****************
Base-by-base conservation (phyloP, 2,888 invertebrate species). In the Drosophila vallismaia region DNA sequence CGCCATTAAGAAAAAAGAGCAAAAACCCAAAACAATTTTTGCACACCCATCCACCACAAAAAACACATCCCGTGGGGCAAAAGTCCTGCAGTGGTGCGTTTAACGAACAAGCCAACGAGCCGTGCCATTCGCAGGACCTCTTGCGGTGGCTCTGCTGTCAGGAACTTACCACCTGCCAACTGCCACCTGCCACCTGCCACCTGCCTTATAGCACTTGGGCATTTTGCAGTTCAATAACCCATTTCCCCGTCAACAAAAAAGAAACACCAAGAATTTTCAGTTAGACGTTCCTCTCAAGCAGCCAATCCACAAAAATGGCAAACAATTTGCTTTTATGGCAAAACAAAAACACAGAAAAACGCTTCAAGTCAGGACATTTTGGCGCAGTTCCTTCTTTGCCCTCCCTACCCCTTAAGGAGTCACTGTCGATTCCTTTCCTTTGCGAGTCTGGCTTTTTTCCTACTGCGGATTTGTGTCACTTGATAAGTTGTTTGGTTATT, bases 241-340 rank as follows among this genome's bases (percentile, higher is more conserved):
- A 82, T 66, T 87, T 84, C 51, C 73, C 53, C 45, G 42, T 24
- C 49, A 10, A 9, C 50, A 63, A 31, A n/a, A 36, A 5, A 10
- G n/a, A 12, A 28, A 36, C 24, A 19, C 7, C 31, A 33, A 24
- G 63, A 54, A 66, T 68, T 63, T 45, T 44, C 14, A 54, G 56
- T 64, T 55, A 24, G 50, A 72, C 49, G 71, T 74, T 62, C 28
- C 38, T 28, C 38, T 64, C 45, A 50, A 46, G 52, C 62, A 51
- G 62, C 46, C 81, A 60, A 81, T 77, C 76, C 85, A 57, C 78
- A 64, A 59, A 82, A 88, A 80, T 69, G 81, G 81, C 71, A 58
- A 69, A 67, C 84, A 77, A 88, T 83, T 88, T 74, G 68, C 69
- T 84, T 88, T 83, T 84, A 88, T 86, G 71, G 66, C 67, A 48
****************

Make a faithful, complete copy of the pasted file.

Base-by-base conservation (phyloP, 2,888 invertebrate species). In the Drosophila vallismaia region DNA sequence CGCCATTAAGAAAAAAGAGCAAAAACCCAAAACAATTTTTGCACACCCATCCACCACAAAAAACACATCCCGTGGGGCAAAAGTCCTGCAGTGGTGCGTTTAACGAACAAGCCAACGAGCCGTGCCATTCGCAGGACCTCTTGCGGTGGCTCTGCTGTCAGGAACTTACCACCTGCCAACTGCCACCTGCCACCTGCCACCTGCCTTATAGCACTTGGGCATTTTGCAGTTCAATAACCCATTTCCCCGTCAACAAAAAAGAAACACCAAGAATTTTCAGTTAGACGTTCCTCTCAAGCAGCCAATCCACAAAAATGGCAAACAATTTGCTTTTATGGCAAAACAAAAACACAGAAAAACGCTTCAAGTCAGGACATTTTGGCGCAGTTCCTTCTTTGCCCTCCCTACCCCTTAAGGAGTCACTGTCGATTCCTTTCCTTTGCGAGTCTGGCTTTTTTCCTACTGCGGATTTGTGTCACTTGATAAGTTGTTTGGTTATT, bases 241-340 rank as follows among this genome's bases (percentile, higher is more conserved):
- A 82, T 66, T 87, T 84, C 51, C 73, C 53, C 45, G 42, T 24
- C 49, A 10, A 9, C 50, A 63, A 31, A n/a, A 36, A 5, A 10
- G n/a, A 12, A 28, A 36, C 24, A 19, C 7, C 31, A 33, A 24
- G 63, A 54, A 66, T 68, T 63, T 45, T 44, C 14, A 54, G 56
- T 64, T 55, A 24, G 50, A 72, C 49, G 71, T 74, T 62, C 28
- C 38, T 28, C 38, T 64, C 45, A 50, A 46, G 52, C 62, A 51
- G 62, C 46, C 81, A 60, A 81, T 77, C 76, C 85, A 57, C 78
- A 64, A 59, A 82, A 88, A 80, T 69, G 81, G 81, C 71, A 58
- A 69, A 67, C 84, A 77, A 88, T 83, T 88, T 74, G 68, C 69
- T 84, T 88, T 83, T 84, A 88, T 86, G 71, G 66, C 67, A 48